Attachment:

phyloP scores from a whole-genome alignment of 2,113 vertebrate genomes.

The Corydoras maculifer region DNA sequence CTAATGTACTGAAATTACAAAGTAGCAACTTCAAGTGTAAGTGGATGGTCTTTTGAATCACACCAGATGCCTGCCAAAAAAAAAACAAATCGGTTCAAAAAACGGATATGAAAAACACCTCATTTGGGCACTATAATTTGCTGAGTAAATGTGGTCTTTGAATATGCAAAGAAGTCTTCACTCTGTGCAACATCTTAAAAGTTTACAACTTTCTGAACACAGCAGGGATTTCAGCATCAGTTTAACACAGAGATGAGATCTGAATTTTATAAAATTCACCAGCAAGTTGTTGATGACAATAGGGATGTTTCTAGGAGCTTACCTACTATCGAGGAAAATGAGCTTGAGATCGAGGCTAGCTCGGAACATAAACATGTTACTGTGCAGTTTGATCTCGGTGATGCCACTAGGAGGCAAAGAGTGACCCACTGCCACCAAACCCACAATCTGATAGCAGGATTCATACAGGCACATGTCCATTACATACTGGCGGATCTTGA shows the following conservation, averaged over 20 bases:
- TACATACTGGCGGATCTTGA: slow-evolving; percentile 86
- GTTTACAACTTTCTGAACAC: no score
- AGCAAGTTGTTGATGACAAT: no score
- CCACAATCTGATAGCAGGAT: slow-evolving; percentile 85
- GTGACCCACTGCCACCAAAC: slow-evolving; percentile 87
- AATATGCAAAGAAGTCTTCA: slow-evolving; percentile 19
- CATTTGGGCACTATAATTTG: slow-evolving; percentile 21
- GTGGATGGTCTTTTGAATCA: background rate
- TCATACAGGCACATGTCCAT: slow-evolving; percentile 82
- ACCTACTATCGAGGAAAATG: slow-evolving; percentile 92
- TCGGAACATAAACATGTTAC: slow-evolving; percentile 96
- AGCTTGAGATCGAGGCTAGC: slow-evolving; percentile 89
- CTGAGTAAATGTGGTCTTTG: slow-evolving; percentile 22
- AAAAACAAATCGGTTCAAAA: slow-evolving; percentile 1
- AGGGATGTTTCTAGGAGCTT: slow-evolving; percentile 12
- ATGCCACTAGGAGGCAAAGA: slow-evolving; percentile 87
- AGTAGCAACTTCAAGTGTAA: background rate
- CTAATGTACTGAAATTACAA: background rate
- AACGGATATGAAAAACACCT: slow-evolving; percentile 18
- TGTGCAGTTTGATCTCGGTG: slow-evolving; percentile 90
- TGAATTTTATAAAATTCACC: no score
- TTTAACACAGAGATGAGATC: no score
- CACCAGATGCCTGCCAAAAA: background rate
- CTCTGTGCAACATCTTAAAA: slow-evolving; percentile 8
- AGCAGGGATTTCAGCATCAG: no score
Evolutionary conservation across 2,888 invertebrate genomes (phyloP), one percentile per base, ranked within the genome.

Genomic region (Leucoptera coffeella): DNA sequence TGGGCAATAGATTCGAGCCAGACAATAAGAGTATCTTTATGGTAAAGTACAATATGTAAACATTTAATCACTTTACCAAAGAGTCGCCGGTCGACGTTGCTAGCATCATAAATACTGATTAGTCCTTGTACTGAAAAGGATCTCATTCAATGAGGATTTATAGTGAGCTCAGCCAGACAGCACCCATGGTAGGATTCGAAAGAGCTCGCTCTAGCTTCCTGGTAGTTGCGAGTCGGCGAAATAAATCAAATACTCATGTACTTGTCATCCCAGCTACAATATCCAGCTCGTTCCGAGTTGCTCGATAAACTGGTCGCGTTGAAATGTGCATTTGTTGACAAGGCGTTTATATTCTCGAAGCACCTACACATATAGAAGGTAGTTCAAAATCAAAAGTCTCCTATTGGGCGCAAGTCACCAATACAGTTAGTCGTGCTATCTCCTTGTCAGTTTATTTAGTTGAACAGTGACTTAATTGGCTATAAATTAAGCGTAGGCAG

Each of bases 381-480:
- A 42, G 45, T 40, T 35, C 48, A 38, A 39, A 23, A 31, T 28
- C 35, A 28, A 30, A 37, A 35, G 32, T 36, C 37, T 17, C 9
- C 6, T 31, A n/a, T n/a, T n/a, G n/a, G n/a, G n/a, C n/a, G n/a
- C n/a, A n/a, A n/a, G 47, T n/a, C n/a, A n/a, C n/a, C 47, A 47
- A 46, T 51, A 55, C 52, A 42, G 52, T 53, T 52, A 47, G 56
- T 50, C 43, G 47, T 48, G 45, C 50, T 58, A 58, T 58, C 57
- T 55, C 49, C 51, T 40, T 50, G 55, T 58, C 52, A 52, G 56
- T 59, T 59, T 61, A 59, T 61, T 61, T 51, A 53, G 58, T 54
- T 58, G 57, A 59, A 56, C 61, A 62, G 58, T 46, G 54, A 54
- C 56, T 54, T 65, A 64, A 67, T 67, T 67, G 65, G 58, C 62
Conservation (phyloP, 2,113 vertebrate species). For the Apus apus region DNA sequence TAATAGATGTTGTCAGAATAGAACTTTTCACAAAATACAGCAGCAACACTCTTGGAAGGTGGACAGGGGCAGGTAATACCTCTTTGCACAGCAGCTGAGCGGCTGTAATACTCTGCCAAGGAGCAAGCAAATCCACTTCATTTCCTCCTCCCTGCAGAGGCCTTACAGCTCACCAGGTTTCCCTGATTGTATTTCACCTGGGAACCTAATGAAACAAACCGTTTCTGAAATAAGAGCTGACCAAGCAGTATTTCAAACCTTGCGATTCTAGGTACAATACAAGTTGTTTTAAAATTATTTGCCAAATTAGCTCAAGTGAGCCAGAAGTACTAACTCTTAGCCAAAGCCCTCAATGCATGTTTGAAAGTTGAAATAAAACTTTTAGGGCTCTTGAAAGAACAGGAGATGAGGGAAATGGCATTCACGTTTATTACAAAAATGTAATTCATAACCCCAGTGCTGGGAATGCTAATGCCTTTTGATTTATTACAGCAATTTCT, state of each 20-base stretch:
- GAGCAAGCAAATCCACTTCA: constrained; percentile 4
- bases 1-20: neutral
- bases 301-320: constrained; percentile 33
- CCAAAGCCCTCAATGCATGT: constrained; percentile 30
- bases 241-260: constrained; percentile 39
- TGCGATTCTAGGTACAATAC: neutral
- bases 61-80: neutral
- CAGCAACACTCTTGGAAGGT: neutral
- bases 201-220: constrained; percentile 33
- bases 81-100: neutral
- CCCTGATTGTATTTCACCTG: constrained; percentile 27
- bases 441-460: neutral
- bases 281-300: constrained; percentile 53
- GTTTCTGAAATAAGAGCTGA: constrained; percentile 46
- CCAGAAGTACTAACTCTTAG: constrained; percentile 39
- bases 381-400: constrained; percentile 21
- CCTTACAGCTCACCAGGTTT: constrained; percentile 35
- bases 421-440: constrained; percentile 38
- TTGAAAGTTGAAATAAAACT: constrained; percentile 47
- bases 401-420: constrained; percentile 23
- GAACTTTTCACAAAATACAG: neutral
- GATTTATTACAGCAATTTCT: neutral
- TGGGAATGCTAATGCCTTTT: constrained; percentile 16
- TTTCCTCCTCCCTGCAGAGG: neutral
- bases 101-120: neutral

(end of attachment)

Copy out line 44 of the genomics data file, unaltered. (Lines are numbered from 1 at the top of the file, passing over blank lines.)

- bases 301-320: constrained; percentile 33